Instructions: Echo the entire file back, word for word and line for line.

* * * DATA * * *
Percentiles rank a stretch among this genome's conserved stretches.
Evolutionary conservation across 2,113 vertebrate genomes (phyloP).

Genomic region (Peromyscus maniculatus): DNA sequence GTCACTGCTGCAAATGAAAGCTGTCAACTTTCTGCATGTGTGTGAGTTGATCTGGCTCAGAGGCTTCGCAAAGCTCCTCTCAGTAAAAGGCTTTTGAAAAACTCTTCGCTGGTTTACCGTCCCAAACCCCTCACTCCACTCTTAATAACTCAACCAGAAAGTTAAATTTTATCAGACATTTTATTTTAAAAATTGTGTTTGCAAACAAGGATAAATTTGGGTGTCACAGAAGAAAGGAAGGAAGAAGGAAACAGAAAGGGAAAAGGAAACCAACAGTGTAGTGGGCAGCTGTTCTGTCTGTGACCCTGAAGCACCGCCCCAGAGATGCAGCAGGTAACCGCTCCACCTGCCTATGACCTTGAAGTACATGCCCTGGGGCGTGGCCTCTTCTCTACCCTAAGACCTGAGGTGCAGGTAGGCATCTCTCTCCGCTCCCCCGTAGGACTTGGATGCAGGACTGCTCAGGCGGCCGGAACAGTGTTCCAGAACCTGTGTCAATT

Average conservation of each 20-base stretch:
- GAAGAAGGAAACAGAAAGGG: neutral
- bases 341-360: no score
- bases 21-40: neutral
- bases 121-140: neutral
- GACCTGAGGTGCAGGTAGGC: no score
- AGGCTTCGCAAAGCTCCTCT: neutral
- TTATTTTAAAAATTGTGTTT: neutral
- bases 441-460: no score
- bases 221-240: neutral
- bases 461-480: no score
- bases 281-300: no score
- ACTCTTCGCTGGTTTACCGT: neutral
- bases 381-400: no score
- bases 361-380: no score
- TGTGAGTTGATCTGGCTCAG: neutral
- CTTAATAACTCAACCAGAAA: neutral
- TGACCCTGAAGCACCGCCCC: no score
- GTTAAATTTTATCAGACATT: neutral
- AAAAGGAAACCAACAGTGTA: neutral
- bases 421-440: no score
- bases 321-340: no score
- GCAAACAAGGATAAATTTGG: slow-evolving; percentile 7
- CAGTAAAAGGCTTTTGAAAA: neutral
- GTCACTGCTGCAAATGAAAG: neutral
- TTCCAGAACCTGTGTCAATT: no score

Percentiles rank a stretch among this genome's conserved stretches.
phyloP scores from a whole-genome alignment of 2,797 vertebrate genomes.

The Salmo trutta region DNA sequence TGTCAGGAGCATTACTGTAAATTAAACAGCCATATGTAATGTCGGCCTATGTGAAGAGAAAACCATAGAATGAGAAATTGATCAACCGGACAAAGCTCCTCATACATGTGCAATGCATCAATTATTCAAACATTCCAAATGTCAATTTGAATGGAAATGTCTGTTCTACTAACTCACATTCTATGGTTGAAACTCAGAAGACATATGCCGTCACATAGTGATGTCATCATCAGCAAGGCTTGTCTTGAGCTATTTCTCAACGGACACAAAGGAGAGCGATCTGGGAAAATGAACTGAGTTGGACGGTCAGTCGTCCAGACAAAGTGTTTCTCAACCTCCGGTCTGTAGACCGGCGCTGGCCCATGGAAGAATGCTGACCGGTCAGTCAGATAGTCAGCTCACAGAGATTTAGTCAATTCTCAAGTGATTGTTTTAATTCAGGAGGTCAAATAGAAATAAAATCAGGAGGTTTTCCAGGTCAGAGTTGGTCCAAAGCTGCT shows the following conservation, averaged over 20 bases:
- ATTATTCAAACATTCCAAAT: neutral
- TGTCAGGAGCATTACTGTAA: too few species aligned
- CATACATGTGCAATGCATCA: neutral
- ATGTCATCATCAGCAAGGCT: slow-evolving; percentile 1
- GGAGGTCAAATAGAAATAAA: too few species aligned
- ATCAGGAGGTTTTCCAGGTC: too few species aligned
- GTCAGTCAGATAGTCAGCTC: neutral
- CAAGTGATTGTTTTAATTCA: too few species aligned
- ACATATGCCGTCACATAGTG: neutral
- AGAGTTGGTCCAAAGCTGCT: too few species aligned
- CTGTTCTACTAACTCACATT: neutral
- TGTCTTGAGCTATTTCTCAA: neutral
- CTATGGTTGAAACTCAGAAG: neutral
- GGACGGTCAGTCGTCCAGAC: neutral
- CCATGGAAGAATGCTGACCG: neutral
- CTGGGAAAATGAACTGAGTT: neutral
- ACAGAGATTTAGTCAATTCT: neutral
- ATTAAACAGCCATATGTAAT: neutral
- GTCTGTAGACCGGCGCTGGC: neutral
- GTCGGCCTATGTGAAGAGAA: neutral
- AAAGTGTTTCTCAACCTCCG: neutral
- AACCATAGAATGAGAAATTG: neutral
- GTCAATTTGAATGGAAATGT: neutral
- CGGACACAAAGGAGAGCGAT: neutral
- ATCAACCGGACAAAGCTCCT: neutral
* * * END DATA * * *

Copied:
Percentiles rank a stretch among this genome's conserved stretches.
Evolutionary conservation across 2,113 vertebrate genomes (phyloP).

Genomic region (Peromyscus maniculatus): DNA sequence GTCACTGCTGCAAATGAAAGCTGTCAACTTTCTGCATGTGTGTGAGTTGATCTGGCTCAGAGGCTTCGCAAAGCTCCTCTCAGTAAAAGGCTTTTGAAAAACTCTTCGCTGGTTTACCGTCCCAAACCCCTCACTCCACTCTTAATAACTCAACCAGAAAGTTAAATTTTATCAGACATTTTATTTTAAAAATTGTGTTTGCAAACAAGGATAAATTTGGGTGTCACAGAAGAAAGGAAGGAAGAAGGAAACAGAAAGGGAAAAGGAAACCAACAGTGTAGTGGGCAGCTGTTCTGTCTGTGACCCTGAAGCACCGCCCCAGAGATGCAGCAGGTAACCGCTCCACCTGCCTATGACCTTGAAGTACATGCCCTGGGGCGTGGCCTCTTCTCTACCCTAAGACCTGAGGTGCAGGTAGGCATCTCTCTCCGCTCCCCCGTAGGACTTGGATGCAGGACTGCTCAGGCGGCCGGAACAGTGTTCCAGAACCTGTGTCAATT

Average conservation of each 20-base stretch:
- GAAGAAGGAAACAGAAAGGG: neutral
- bases 341-360: no score
- bases 21-40: neutral
- bases 121-140: neutral
- GACCTGAGGTGCAGGTAGGC: no score
- AGGCTTCGCAAAGCTCCTCT: neutral
- TTATTTTAAAAATTGTGTTT: neutral
- bases 441-460: no score
- bases 221-240: neutral
- bases 461-480: no score
- bases 281-300: no score
- ACTCTTCGCTGGTTTACCGT: neutral
- bases 381-400: no score
- bases 361-380: no score
- TGTGAGTTGATCTGGCTCAG: neutral
- CTTAATAACTCAACCAGAAA: neutral
- TGACCCTGAAGCACCGCCCC: no score
- GTTAAATTTTATCAGACATT: neutral
- AAAAGGAAACCAACAGTGTA: neutral
- bases 421-440: no score
- bases 321-340: no score
- GCAAACAAGGATAAATTTGG: slow-evolving; percentile 7
- CAGTAAAAGGCTTTTGAAAA: neutral
- GTCACTGCTGCAAATGAAAG: neutral
- TTCCAGAACCTGTGTCAATT: no score

Percentiles rank a stretch among this genome's conserved stretches.
phyloP scores from a whole-genome alignment of 2,797 vertebrate genomes.

The Salmo trutta region DNA sequence TGTCAGGAGCATTACTGTAAATTAAACAGCCATATGTAATGTCGGCCTATGTGAAGAGAAAACCATAGAATGAGAAATTGATCAACCGGACAAAGCTCCTCATACATGTGCAATGCATCAATTATTCAAACATTCCAAATGTCAATTTGAATGGAAATGTCTGTTCTACTAACTCACATTCTATGGTTGAAACTCAGAAGACATATGCCGTCACATAGTGATGTCATCATCAGCAAGGCTTGTCTTGAGCTATTTCTCAACGGACACAAAGGAGAGCGATCTGGGAAAATGAACTGAGTTGGACGGTCAGTCGTCCAGACAAAGTGTTTCTCAACCTCCGGTCTGTAGACCGGCGCTGGCCCATGGAAGAATGCTGACCGGTCAGTCAGATAGTCAGCTCACAGAGATTTAGTCAATTCTCAAGTGATTGTTTTAATTCAGGAGGTCAAATAGAAATAAAATCAGGAGGTTTTCCAGGTCAGAGTTGGTCCAAAGCTGCT shows the following conservation, averaged over 20 bases:
- ATTATTCAAACATTCCAAAT: neutral
- TGTCAGGAGCATTACTGTAA: too few species aligned
- CATACATGTGCAATGCATCA: neutral
- ATGTCATCATCAGCAAGGCT: slow-evolving; percentile 1
- GGAGGTCAAATAGAAATAAA: too few species aligned
- ATCAGGAGGTTTTCCAGGTC: too few species aligned
- GTCAGTCAGATAGTCAGCTC: neutral
- CAAGTGATTGTTTTAATTCA: too few species aligned
- ACATATGCCGTCACATAGTG: neutral
- AGAGTTGGTCCAAAGCTGCT: too few species aligned
- CTGTTCTACTAACTCACATT: neutral
- TGTCTTGAGCTATTTCTCAA: neutral
- CTATGGTTGAAACTCAGAAG: neutral
- GGACGGTCAGTCGTCCAGAC: neutral
- CCATGGAAGAATGCTGACCG: neutral
- CTGGGAAAATGAACTGAGTT: neutral
- ACAGAGATTTAGTCAATTCT: neutral
- ATTAAACAGCCATATGTAAT: neutral
- GTCTGTAGACCGGCGCTGGC: neutral
- GTCGGCCTATGTGAAGAGAA: neutral
- AAAGTGTTTCTCAACCTCCG: neutral
- AACCATAGAATGAGAAATTG: neutral
- GTCAATTTGAATGGAAATGT: neutral
- CGGACACAAAGGAGAGCGAT: neutral
- ATCAACCGGACAAAGCTCCT: neutral